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Dodd-Frank reform measure may result in higher taxes for captives

Higher Taxes

Despite statements from individuals involved in crafting the Nonadmitted and Reinsurance Reform Act of the Dodd-Frank Wall Street Reform and Consumer Protection Act that the act was never intended to apply to captive insurance, confusion remains over the measure's applicability to captives.

At issue is whether the NRRA subjects insurance business placed in captives operating outside their parent's home states to self-procurement taxes imposed by the parents' home states.

The confusion is being exacerbated, some in the captive industry say, by some states that are using the act to drive captives to form or redomicile in their states.

“I think the level of confusion is pretty high,” said Robert H. Myers Jr., partner at the Morris, Manning & Martin L.L.P. law firm in Washington.

“We're at the point where we don't know what to advise our clients,” said Les Boughner, managing director of Willis Group Holdings P.L.C.'s North American captive practice in Burlington, Vt. “Some states are really trying to strong-arm captives into locating in their states.

In February, a co-author and sponsor of the NRRA, Rep. Scott Garrett, R-N.J., said in a statement for the Congressional Record that the act was never intended to apply to captive insurance. “Unfortunately, several states have indicated that they plan to interpret the NRRA to apply to the captive insurance industry,” Rep. Garrett said. “In drafting this legislation, it was never contemplated to have the captive industry fall under the NRRA.” The congressman noted that the intent of the legislation was stated in the bill's summary as applying only to surplus lines insurance and reinsurance.


Rep. Garrett's statement came after a December letter from Illinois Republican Judy Biggert, the outgoing chair of the House Committee on Financial Services' Subcommittee on Insurance, in which she told the committee's new chairman, Rep. Jeb Hensarling, R-Texas, and the committee's new ranking member, Rep. Maxine Waters, D-Calif., that the NRRA was never meant to apply to captive insurance.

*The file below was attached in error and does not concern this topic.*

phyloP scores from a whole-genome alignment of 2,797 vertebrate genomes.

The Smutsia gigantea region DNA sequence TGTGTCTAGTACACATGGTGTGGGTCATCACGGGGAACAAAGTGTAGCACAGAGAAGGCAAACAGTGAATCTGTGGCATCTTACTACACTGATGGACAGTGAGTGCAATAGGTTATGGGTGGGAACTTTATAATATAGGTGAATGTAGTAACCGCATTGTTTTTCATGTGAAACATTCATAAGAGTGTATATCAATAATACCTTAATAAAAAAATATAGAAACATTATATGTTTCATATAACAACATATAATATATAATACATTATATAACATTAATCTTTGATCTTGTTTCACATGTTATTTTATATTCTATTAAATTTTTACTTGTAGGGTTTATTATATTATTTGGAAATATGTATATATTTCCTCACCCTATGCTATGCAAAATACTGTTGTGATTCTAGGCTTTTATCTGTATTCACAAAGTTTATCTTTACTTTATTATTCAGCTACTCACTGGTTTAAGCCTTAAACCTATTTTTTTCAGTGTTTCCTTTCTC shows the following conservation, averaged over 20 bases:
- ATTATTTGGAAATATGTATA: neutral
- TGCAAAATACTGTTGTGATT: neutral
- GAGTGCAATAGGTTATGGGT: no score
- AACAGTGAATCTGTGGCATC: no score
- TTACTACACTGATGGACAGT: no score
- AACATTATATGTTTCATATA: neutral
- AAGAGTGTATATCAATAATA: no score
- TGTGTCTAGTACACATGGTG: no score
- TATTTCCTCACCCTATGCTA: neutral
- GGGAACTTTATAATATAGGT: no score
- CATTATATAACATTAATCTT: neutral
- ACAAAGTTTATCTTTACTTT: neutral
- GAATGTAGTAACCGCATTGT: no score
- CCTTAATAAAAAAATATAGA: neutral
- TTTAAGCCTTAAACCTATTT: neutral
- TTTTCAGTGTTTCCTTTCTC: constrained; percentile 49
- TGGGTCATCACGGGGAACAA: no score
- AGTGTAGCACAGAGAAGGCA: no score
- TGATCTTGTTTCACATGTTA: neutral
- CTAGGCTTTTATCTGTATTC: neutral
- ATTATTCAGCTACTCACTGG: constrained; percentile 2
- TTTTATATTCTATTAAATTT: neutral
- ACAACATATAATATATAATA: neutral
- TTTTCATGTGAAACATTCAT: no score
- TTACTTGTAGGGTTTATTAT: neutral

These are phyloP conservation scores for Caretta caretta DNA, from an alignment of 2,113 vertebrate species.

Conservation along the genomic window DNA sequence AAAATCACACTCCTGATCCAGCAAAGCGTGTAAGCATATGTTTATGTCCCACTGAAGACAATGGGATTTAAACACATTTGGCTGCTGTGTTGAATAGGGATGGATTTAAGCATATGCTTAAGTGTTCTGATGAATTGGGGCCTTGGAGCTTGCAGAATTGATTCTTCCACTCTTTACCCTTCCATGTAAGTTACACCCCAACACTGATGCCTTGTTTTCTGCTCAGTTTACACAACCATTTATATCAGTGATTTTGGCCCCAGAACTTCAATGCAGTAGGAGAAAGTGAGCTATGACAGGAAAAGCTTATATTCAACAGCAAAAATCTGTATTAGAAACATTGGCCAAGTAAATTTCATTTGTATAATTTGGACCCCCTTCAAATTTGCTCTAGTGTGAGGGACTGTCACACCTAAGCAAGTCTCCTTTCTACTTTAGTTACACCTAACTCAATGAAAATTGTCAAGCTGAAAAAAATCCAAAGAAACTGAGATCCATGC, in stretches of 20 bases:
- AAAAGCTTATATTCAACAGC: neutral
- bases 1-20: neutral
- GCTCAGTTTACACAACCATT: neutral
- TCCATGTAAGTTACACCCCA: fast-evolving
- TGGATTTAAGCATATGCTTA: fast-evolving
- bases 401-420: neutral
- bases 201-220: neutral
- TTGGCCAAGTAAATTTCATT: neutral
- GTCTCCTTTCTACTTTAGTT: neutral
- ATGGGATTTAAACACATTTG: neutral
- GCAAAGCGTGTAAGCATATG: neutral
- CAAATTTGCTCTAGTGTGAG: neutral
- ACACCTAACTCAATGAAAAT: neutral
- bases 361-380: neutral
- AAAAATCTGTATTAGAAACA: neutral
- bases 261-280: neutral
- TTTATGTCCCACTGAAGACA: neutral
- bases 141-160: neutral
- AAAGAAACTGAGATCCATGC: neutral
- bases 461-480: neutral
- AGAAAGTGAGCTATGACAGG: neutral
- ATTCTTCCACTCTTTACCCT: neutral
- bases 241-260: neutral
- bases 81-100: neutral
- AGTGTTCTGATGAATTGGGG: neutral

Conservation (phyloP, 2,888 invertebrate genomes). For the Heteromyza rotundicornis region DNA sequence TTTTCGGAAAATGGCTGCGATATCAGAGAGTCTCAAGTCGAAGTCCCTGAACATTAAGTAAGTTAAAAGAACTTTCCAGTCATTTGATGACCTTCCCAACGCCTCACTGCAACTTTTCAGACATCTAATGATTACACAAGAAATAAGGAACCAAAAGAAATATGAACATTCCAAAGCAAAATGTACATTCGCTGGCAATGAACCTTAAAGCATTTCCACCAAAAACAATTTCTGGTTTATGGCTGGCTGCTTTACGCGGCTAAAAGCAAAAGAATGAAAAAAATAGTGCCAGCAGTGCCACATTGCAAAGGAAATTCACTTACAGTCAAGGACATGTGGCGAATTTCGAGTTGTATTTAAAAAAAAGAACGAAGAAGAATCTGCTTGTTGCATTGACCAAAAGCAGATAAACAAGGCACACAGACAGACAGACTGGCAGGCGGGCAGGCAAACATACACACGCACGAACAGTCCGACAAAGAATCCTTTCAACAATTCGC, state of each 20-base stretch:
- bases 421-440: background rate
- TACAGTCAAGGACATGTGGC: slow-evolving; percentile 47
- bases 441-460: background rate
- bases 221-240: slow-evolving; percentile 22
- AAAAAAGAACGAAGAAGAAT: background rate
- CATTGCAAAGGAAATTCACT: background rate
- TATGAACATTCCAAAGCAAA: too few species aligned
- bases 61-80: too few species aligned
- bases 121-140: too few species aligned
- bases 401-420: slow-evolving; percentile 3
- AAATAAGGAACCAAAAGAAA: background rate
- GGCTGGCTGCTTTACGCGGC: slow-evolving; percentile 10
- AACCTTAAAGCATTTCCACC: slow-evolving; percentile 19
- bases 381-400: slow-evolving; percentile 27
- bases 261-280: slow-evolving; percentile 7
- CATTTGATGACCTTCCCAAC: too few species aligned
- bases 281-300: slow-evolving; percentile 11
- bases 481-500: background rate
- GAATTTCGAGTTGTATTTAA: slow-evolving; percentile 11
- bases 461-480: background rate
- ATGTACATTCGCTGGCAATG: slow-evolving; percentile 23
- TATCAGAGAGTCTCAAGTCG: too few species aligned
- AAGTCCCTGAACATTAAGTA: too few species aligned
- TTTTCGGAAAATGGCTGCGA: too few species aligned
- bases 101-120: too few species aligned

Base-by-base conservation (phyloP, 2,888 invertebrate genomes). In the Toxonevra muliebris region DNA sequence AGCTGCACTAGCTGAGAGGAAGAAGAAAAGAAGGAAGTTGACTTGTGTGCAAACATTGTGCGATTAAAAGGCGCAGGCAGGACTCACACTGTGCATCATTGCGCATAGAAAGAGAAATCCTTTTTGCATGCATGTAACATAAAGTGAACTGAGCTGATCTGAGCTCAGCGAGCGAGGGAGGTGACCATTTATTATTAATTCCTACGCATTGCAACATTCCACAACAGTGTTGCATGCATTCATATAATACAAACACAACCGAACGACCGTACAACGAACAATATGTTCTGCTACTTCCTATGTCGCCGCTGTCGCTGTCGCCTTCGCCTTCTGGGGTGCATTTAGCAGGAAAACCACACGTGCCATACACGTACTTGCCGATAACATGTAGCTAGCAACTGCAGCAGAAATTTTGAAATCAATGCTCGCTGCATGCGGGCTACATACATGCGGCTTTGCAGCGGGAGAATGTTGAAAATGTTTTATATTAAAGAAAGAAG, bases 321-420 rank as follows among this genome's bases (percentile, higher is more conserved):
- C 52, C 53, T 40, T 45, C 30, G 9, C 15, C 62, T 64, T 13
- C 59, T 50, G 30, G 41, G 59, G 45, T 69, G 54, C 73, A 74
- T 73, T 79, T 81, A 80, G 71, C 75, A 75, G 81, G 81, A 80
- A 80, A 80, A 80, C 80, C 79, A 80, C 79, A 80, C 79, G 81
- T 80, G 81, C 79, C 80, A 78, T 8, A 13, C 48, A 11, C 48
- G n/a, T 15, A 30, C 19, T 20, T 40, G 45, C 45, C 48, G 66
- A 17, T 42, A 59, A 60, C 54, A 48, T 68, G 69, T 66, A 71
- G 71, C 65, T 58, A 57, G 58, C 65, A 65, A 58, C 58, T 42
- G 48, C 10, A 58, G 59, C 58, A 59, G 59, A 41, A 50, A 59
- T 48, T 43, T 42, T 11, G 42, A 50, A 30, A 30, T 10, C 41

The NRRA “was intended to create certainty in the tax treatment and regulation of the surplus lines and in the reinsurance industry,” Ms. Biggert said in her letter. “Despite this very specific purpose, a couple of states are misinterpreting the application of NRRA's definition” of what is considered nonadmitted insurance.

In his statement, Rep. Garrett said: “I look forward to working with my colleagues on the Financial Services Committee to address this issue if necessary in the future.”

That congressional clarification is a goal of the Coalition for Captive Insurance Clarity, an organization formed under the leadership of the Vermont Captive Insurance Association that has gained support from captive industry participants in other domiciles.

Mr. Myers suggested that the CCIC's efforts are “laying a foundation for technical corrections which will be necessary.”

“I think we need something definitive,” said Andrew Sargeant, chief operating officer of USA Risk Group Inc. in Montpelier, Vt.

“I think they are making a lot of progress with the VCIA getting that coalition of folks and at least one active congressman saying that was not the intent of the legislation,” said David F. Provost, deputy commissioner of the Captive Insurance Division in the Vermont Department of Financial Regulation. “It really does impact everybody.”


While states might see a short-term gain by interpreting Dodd-Frank and the self-procurement tax issue in a way that prompts captives with home-state parents to relocate or form in their domicile, Mr. Provost said he thinks that if domiciles are limiting their focus to home-state companies, their growth potential is limited. “Unless you're New York or California, you've got a really small pool,” he said.

Brady Young, president and CEO of Strategic Risk Solutions Inc. in Concord, Mass., said that while confusion exists, he's not certain the debate over Dodd-Frank's applicability to captives is relevant.

“Self-procurement tax has been on the books for many years,” Mr. Young said. “The unintended consequence of this whole Dodd-Frank thing is the self-procurement tax is now more visible. My view is the genie's out of the bottle. I don't think we as an industry can put the genie back in the bottle and ignore it.”

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